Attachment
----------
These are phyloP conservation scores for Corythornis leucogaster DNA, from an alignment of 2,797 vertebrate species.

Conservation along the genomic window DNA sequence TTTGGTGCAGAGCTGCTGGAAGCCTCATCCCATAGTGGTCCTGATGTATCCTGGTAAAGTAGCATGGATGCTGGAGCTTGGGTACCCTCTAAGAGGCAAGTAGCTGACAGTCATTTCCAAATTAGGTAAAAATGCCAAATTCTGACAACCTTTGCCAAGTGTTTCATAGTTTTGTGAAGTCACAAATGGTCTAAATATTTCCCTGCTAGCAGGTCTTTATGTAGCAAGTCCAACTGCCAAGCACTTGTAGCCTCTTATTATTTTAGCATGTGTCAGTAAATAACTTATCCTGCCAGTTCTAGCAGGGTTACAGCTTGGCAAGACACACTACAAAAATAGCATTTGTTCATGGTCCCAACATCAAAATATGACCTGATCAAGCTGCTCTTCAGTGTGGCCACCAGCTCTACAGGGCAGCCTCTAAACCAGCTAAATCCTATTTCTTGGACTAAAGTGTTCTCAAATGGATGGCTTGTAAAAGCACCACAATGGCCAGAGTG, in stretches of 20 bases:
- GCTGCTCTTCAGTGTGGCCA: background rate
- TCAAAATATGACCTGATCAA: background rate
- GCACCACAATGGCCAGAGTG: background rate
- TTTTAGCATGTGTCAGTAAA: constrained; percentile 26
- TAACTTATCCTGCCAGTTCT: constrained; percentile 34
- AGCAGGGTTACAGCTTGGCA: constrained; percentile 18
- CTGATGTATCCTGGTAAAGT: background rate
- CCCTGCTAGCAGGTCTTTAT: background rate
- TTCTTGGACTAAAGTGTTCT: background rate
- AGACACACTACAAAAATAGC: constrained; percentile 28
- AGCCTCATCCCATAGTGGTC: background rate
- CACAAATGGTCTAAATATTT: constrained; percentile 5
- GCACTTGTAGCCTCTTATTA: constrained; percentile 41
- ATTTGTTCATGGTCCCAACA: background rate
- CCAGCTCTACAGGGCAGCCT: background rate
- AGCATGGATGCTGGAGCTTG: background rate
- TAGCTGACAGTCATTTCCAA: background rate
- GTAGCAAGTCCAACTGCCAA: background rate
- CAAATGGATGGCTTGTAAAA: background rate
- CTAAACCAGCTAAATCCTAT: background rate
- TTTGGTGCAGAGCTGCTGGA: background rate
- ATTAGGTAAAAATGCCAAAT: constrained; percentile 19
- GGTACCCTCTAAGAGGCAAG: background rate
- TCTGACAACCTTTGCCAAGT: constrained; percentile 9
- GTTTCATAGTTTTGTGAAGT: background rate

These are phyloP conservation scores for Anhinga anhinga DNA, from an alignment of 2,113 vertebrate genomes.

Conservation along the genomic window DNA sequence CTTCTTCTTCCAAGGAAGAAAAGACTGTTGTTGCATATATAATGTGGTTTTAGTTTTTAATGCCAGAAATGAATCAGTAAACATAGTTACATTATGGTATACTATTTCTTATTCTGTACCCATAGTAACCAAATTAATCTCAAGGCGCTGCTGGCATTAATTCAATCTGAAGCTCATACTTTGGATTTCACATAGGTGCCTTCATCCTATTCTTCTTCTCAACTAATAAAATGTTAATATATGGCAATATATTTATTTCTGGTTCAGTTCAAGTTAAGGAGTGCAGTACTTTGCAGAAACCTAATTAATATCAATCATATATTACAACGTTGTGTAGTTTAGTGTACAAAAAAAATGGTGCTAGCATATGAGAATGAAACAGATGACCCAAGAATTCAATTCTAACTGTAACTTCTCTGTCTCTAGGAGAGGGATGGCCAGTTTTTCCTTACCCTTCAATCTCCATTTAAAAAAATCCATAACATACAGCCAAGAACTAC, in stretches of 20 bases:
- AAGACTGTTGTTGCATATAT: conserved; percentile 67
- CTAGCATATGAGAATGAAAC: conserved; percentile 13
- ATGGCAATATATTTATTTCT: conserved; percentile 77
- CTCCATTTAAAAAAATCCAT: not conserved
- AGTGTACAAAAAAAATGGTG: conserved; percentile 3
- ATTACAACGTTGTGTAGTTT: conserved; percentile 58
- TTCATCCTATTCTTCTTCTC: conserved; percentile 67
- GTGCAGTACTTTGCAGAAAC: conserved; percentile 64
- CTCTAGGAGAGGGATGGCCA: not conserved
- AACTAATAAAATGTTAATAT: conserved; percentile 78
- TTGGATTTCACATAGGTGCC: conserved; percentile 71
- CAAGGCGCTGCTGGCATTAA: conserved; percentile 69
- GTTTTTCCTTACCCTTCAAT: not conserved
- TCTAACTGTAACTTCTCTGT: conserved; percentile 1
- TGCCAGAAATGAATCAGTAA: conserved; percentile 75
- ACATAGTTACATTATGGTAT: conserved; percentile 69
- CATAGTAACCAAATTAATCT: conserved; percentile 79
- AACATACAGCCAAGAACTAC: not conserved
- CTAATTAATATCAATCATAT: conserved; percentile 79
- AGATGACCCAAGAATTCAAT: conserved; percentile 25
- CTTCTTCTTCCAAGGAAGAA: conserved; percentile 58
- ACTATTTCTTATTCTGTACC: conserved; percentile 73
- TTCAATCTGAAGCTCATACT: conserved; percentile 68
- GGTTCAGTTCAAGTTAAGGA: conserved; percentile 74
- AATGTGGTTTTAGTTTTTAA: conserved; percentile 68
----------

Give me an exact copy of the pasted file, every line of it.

These are phyloP conservation scores for Corythornis leucogaster DNA, from an alignment of 2,797 vertebrate species.

Conservation along the genomic window DNA sequence TTTGGTGCAGAGCTGCTGGAAGCCTCATCCCATAGTGGTCCTGATGTATCCTGGTAAAGTAGCATGGATGCTGGAGCTTGGGTACCCTCTAAGAGGCAAGTAGCTGACAGTCATTTCCAAATTAGGTAAAAATGCCAAATTCTGACAACCTTTGCCAAGTGTTTCATAGTTTTGTGAAGTCACAAATGGTCTAAATATTTCCCTGCTAGCAGGTCTTTATGTAGCAAGTCCAACTGCCAAGCACTTGTAGCCTCTTATTATTTTAGCATGTGTCAGTAAATAACTTATCCTGCCAGTTCTAGCAGGGTTACAGCTTGGCAAGACACACTACAAAAATAGCATTTGTTCATGGTCCCAACATCAAAATATGACCTGATCAAGCTGCTCTTCAGTGTGGCCACCAGCTCTACAGGGCAGCCTCTAAACCAGCTAAATCCTATTTCTTGGACTAAAGTGTTCTCAAATGGATGGCTTGTAAAAGCACCACAATGGCCAGAGTG, in stretches of 20 bases:
- GCTGCTCTTCAGTGTGGCCA: background rate
- TCAAAATATGACCTGATCAA: background rate
- GCACCACAATGGCCAGAGTG: background rate
- TTTTAGCATGTGTCAGTAAA: constrained; percentile 26
- TAACTTATCCTGCCAGTTCT: constrained; percentile 34
- AGCAGGGTTACAGCTTGGCA: constrained; percentile 18
- CTGATGTATCCTGGTAAAGT: background rate
- CCCTGCTAGCAGGTCTTTAT: background rate
- TTCTTGGACTAAAGTGTTCT: background rate
- AGACACACTACAAAAATAGC: constrained; percentile 28
- AGCCTCATCCCATAGTGGTC: background rate
- CACAAATGGTCTAAATATTT: constrained; percentile 5
- GCACTTGTAGCCTCTTATTA: constrained; percentile 41
- ATTTGTTCATGGTCCCAACA: background rate
- CCAGCTCTACAGGGCAGCCT: background rate
- AGCATGGATGCTGGAGCTTG: background rate
- TAGCTGACAGTCATTTCCAA: background rate
- GTAGCAAGTCCAACTGCCAA: background rate
- CAAATGGATGGCTTGTAAAA: background rate
- CTAAACCAGCTAAATCCTAT: background rate
- TTTGGTGCAGAGCTGCTGGA: background rate
- ATTAGGTAAAAATGCCAAAT: constrained; percentile 19
- GGTACCCTCTAAGAGGCAAG: background rate
- TCTGACAACCTTTGCCAAGT: constrained; percentile 9
- GTTTCATAGTTTTGTGAAGT: background rate

These are phyloP conservation scores for Anhinga anhinga DNA, from an alignment of 2,113 vertebrate genomes.

Conservation along the genomic window DNA sequence CTTCTTCTTCCAAGGAAGAAAAGACTGTTGTTGCATATATAATGTGGTTTTAGTTTTTAATGCCAGAAATGAATCAGTAAACATAGTTACATTATGGTATACTATTTCTTATTCTGTACCCATAGTAACCAAATTAATCTCAAGGCGCTGCTGGCATTAATTCAATCTGAAGCTCATACTTTGGATTTCACATAGGTGCCTTCATCCTATTCTTCTTCTCAACTAATAAAATGTTAATATATGGCAATATATTTATTTCTGGTTCAGTTCAAGTTAAGGAGTGCAGTACTTTGCAGAAACCTAATTAATATCAATCATATATTACAACGTTGTGTAGTTTAGTGTACAAAAAAAATGGTGCTAGCATATGAGAATGAAACAGATGACCCAAGAATTCAATTCTAACTGTAACTTCTCTGTCTCTAGGAGAGGGATGGCCAGTTTTTCCTTACCCTTCAATCTCCATTTAAAAAAATCCATAACATACAGCCAAGAACTAC, in stretches of 20 bases:
- AAGACTGTTGTTGCATATAT: conserved; percentile 67
- CTAGCATATGAGAATGAAAC: conserved; percentile 13
- ATGGCAATATATTTATTTCT: conserved; percentile 77
- CTCCATTTAAAAAAATCCAT: not conserved
- AGTGTACAAAAAAAATGGTG: conserved; percentile 3
- ATTACAACGTTGTGTAGTTT: conserved; percentile 58
- TTCATCCTATTCTTCTTCTC: conserved; percentile 67
- GTGCAGTACTTTGCAGAAAC: conserved; percentile 64
- CTCTAGGAGAGGGATGGCCA: not conserved
- AACTAATAAAATGTTAATAT: conserved; percentile 78
- TTGGATTTCACATAGGTGCC: conserved; percentile 71
- CAAGGCGCTGCTGGCATTAA: conserved; percentile 69
- GTTTTTCCTTACCCTTCAAT: not conserved
- TCTAACTGTAACTTCTCTGT: conserved; percentile 1
- TGCCAGAAATGAATCAGTAA: conserved; percentile 75
- ACATAGTTACATTATGGTAT: conserved; percentile 69
- CATAGTAACCAAATTAATCT: conserved; percentile 79
- AACATACAGCCAAGAACTAC: not conserved
- CTAATTAATATCAATCATAT: conserved; percentile 79
- AGATGACCCAAGAATTCAAT: conserved; percentile 25
- CTTCTTCTTCCAAGGAAGAA: conserved; percentile 58
- ACTATTTCTTATTCTGTACC: conserved; percentile 73
- TTCAATCTGAAGCTCATACT: conserved; percentile 68
- GGTTCAGTTCAAGTTAAGGA: conserved; percentile 74
- AATGTGGTTTTAGTTTTTAA: conserved; percentile 68